IF I had to hazard a guess, I'd say that you are pulling your briskets too soon and they are dry because they are undercooked and the connective tissues haven't rendered yet.   Instead of pulling them when they hit a specific temp, pull them when they pass the poke/probe test.  Take a probe and poke the brisket in various spots at the thickest part of the flat.  When the probe goes in and out with no resistance, like a knife through room temp butter, the brisket is ready.
     
    bruno994 likes this.
  9. aceoky

    aceoky Smoking Fanatic

    [​IMG]
     
  10. I had P-M'ed  some info to you hope it was helpful

    Gary
     
  11. well now I am sad that I dont know what info it is you shared....
     
  12. mdboatbum

    mdboatbum Master of the Pit OTBS Member

    Me too.
     
  13. Sorry Guys  here is what I sent him

    I don't brine, inject or marinade my briskets I keep it simple salt and pepper (heavier on the pepper)  Smoke for about 6 hours the wrap in butcher paper for the remainder  smoke at 225 º most of the time using pecan  here are a few post I did that may help.   This just works for me and my families taste

    http://www.smokingmeatforums.com/t/...r-the-misconception-of-the-1-to-1-5-hour-rule

    http://www.smokingmeatforums.com/t/...st-on-misconception-of-the-1-to-1-5-hour-rule

    http://www.smokingmeatforums.com/t/174019/east-texas-style-brisket-ribs
     
  14. schlotz

    schlotz Meat Mopper

    While I prefer bark that's not so soft, the flavor profile and moisture from following Malcom's method was a hit at home.  Wife went back for a third helping that night and that's never happened in 40 years.[​IMG]

     
  15. lordl

    lordl Fire Starter

    Gary your info was awesome. Was just curious what others thought.


    Sent from my iPhone using Tapatalk
     
  16. Thanks,   don't know about a lot of others bur there have been quite a few on this forum that I have helped or used my method and had great results.  I don't ever say my way is the best way or right way, just works for me;

    Gary
     
  17. lordl

    lordl Fire Starter

    Yeah I was trying to compare a few methods. With the price of beef it's tough to just "test" out a method. Gotta have a good plan going in.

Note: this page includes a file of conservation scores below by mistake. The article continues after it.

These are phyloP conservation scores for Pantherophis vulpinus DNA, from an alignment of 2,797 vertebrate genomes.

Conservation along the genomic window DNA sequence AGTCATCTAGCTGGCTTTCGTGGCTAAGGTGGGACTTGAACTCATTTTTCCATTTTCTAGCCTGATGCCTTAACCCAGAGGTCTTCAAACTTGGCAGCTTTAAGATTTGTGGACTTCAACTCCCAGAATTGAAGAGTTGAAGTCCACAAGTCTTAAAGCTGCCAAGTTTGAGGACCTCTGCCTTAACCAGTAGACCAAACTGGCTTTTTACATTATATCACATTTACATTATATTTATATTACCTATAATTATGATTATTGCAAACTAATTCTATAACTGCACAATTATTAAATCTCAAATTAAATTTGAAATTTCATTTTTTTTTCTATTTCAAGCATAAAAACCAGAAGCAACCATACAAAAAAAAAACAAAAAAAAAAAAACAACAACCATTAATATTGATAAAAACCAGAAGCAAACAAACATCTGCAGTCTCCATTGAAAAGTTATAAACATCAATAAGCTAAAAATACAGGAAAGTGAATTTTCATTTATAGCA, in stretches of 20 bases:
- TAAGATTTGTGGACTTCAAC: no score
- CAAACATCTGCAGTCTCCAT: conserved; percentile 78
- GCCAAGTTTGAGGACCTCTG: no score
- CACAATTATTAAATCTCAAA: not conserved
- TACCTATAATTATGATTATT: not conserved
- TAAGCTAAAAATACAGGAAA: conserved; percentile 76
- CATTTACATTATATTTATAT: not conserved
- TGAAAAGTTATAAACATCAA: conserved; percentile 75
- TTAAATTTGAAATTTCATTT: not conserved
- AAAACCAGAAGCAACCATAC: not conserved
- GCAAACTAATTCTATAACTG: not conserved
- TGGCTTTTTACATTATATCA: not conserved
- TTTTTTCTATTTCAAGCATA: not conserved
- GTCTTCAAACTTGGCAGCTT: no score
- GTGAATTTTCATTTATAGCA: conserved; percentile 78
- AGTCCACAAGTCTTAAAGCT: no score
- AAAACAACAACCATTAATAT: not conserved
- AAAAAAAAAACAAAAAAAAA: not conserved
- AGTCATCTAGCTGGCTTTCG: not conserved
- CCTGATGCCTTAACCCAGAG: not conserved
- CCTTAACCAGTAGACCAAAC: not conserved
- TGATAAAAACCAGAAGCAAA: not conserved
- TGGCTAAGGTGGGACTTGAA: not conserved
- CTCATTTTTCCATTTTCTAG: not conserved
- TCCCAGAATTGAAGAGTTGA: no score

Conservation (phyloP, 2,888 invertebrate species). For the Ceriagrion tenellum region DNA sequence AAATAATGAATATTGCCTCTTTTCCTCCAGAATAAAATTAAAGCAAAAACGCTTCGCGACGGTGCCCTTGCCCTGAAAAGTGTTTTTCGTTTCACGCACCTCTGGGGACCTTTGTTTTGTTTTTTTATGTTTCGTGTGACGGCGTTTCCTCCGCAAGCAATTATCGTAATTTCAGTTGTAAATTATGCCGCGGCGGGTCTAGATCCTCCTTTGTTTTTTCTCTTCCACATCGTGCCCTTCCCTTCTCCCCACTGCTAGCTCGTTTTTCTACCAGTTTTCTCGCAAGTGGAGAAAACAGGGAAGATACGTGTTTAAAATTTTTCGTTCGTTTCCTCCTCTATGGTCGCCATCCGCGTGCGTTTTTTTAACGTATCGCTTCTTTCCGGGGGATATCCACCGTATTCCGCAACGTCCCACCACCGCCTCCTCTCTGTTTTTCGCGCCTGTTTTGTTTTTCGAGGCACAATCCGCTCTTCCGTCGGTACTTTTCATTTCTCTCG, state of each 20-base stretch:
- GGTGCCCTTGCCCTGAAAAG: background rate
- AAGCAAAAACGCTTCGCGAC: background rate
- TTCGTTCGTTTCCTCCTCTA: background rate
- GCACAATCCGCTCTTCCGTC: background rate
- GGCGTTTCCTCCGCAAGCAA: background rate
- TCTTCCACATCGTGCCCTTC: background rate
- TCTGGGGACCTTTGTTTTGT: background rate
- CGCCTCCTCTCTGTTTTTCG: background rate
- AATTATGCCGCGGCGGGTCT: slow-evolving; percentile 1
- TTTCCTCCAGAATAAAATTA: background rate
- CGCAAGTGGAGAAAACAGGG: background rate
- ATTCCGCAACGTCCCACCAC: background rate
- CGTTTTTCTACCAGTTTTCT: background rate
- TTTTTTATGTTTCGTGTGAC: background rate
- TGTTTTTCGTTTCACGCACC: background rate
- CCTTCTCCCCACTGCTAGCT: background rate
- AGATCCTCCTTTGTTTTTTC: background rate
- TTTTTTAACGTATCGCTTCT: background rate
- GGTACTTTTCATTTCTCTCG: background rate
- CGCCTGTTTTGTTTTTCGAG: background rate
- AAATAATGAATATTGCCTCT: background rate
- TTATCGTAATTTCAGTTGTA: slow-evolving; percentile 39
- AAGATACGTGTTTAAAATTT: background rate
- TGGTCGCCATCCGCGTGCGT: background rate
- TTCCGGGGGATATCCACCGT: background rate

Sent from my iPhone using Tapatalk
     
  18. Main thing get one WITH a fat cap trim it down to about a 1/4 in.  And make sure your temp gauge is reading correctly 

    Gary
     
  19. thats what amazes me about those 'market trimmed' briskets they sell at HEB around here,  they have zero fat left on them AND they charge about twice as much per pound.  

    granted, i get the concept that you arnt paying for the weight of fat your gunna trim off, but I have over trimmed briskets before and cant ever remember the end result being worth a darn with no fat
     
  20. bruno994

    bruno994 Master of the Pit

    Several items that have already been mentioned in this thread about cooking briskets stand out to me...always use the probe test for doneness, not IT.  Use IT only for a guideline as to when to start checking for doneness.  Once the probe (toothpick, thermometer, etc.) slides in easily with little to no resistance, pull it, rest it, then slice and serve.  

    Fat cap helping with moisture or self basting...if you are cooking fat cap up, yes, it does self baste, but I really don't buy the fact that keeps a brisket any more moist than fat side down.  Some times the way you cook one depends on the smoker you are using, where is the heat source, always place the fat cap between the heat source and the bare meat.  The biggest factor in to whether a brisket comes out moist or not is internal marbling or fat within the muscles, not fat cap.  This is why the higher the grade of meat, the better the chance of your brisket coming out nice and moist.  If you have never cooked a Prime brisket, splurge one day, it'll be hard to go back to grocery store specials afterwards. If you don't believe me, just ask Franklin BBQ customers in Austin, Texas, that's what he cooks everyday.  Killing us competition cooks with the amount of briskets he goes through in a week, both in availability and price.  

    Wet aging was also mentioned...great tool to use as well.